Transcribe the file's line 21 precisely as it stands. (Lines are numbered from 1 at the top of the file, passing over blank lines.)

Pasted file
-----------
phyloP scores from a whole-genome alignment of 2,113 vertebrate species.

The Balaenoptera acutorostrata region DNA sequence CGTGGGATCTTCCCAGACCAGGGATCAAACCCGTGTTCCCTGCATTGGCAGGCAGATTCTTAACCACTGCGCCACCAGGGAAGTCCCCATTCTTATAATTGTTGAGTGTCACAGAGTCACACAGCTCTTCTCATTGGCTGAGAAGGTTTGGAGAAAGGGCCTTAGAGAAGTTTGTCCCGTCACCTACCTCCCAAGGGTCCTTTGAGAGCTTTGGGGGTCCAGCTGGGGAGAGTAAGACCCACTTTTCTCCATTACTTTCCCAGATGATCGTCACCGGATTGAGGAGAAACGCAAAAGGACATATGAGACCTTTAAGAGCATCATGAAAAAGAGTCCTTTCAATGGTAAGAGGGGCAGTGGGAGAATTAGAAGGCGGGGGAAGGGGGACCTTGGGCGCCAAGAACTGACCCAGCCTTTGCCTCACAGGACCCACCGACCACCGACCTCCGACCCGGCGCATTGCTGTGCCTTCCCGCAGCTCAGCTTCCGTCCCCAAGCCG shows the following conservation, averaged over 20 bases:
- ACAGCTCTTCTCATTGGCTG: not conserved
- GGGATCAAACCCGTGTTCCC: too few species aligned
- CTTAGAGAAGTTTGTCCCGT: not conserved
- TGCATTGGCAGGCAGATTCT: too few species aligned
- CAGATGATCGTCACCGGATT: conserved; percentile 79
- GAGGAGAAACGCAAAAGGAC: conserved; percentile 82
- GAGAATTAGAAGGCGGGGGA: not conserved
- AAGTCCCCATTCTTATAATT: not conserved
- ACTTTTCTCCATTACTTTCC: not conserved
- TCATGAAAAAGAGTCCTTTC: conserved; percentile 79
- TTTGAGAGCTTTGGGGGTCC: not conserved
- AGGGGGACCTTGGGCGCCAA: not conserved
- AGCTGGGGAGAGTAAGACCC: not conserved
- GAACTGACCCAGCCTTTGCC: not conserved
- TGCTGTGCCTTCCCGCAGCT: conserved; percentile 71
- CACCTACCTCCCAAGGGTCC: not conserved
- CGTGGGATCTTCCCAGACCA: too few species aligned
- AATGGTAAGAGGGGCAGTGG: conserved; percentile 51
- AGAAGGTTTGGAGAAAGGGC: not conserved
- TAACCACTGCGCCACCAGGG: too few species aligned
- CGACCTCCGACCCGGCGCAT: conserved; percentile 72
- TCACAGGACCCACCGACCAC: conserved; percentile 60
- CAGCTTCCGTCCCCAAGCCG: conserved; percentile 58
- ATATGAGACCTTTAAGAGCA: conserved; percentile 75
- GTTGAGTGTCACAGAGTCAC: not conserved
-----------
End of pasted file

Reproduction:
- AGAAGGTTTGGAGAAAGGGC: not conserved